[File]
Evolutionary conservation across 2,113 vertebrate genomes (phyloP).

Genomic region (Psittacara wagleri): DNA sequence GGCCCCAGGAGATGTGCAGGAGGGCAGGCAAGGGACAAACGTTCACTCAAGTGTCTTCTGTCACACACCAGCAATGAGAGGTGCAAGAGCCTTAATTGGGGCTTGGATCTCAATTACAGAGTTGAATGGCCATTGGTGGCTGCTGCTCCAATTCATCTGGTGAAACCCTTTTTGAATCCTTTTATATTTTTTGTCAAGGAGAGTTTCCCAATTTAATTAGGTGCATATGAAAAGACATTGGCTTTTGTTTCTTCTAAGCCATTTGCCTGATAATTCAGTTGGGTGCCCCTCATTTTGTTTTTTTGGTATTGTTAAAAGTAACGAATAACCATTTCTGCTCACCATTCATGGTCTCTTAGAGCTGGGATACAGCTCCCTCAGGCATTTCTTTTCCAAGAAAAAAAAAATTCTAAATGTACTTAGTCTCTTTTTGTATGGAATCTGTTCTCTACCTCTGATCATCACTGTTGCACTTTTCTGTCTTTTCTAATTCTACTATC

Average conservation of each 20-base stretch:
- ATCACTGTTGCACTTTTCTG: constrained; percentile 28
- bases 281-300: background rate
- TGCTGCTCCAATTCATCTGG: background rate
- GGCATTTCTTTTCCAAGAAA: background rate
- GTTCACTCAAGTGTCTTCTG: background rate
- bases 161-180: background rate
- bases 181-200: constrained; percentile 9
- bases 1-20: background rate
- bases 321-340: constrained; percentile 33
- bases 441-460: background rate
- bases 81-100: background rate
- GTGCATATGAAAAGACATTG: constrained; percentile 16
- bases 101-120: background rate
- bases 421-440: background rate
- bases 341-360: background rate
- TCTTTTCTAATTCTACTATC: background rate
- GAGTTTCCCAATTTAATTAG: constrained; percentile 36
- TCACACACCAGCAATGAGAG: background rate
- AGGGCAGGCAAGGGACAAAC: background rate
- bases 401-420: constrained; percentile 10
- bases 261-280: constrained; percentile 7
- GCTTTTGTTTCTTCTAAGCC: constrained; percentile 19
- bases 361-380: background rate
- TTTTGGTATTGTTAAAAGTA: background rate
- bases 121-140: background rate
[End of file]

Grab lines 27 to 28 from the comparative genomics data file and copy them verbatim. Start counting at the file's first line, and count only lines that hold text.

- TTTTGGTATTGTTAAAAGTA: background rate
- bases 121-140: background rate